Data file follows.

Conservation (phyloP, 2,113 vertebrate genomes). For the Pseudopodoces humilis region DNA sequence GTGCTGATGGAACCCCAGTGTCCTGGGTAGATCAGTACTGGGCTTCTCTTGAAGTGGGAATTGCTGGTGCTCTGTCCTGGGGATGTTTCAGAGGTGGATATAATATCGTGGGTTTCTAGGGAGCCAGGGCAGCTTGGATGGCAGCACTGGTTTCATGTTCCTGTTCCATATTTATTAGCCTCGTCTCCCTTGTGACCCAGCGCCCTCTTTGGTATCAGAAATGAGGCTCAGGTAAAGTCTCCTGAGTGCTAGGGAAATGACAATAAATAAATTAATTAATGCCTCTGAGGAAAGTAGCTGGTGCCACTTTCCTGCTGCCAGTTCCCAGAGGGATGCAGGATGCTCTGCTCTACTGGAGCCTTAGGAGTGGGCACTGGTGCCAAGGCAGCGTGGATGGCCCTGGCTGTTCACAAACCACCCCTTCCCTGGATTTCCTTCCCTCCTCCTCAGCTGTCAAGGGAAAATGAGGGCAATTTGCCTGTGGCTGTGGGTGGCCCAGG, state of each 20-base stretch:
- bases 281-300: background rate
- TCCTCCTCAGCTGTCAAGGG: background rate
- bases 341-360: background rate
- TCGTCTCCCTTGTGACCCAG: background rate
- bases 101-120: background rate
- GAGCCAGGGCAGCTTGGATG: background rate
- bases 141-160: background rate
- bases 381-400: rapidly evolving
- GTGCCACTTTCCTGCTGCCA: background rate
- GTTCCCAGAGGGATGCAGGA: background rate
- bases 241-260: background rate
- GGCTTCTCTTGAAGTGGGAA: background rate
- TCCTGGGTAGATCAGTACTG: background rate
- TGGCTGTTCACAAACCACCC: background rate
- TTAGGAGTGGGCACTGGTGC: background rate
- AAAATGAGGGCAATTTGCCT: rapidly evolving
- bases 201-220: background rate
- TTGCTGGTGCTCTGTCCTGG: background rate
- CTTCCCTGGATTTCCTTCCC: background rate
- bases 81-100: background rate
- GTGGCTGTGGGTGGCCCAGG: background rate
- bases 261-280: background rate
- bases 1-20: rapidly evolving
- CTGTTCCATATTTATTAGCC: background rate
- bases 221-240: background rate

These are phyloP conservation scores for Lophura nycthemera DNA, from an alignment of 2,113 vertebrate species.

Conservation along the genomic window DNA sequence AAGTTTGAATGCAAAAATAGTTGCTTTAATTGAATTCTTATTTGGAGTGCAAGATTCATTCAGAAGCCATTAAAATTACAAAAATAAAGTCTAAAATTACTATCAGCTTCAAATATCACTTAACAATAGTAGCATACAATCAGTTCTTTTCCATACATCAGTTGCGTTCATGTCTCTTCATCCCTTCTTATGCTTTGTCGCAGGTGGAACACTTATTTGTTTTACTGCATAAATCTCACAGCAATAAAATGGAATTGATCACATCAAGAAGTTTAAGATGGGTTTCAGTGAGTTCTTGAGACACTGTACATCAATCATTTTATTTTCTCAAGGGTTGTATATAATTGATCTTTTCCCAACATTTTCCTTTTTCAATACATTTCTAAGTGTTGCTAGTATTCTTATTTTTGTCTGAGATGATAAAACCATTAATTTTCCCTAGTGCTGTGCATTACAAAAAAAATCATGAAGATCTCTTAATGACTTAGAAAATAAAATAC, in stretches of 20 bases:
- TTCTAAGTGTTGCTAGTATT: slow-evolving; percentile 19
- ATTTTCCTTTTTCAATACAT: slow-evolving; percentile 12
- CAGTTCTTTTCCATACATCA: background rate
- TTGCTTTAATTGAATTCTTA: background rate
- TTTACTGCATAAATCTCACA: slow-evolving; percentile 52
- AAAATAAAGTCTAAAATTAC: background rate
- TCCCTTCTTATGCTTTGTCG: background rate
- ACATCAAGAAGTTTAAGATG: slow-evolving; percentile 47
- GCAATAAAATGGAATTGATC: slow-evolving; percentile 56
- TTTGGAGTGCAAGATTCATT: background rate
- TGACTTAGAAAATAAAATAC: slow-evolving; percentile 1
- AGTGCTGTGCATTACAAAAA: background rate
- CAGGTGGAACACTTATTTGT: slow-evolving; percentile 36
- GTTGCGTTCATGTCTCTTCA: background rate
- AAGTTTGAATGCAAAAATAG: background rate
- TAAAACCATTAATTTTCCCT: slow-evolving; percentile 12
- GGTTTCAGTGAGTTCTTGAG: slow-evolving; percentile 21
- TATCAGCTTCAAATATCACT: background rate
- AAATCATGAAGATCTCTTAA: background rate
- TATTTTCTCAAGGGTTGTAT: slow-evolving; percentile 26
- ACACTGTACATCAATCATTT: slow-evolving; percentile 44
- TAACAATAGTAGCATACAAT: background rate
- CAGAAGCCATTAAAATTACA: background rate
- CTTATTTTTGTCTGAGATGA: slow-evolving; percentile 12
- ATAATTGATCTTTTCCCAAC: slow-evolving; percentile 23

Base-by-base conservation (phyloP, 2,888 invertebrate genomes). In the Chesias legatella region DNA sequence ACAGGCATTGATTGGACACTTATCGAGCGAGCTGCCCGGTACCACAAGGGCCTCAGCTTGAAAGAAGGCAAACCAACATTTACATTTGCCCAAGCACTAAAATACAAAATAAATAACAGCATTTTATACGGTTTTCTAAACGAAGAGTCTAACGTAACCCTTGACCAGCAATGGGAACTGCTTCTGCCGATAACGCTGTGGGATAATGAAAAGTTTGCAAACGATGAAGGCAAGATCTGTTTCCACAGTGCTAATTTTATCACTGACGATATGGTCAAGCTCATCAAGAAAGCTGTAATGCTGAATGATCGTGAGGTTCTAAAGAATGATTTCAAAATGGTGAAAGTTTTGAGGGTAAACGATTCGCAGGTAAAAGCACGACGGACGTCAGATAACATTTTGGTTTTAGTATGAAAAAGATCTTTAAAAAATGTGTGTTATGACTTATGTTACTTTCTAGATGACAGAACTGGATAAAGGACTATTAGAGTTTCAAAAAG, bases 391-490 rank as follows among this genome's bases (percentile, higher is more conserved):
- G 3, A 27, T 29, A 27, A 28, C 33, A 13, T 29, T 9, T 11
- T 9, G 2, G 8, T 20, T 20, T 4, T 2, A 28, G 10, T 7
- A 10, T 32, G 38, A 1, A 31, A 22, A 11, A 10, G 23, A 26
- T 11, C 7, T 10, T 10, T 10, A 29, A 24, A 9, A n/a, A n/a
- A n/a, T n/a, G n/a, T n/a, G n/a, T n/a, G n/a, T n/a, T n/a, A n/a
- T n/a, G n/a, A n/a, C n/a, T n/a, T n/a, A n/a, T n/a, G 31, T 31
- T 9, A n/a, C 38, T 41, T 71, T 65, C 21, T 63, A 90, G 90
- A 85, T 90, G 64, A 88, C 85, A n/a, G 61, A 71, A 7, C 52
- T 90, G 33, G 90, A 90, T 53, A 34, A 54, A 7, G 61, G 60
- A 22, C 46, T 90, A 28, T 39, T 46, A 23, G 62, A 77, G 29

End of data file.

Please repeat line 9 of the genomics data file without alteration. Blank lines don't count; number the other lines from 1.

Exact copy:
- bases 381-400: rapidly evolving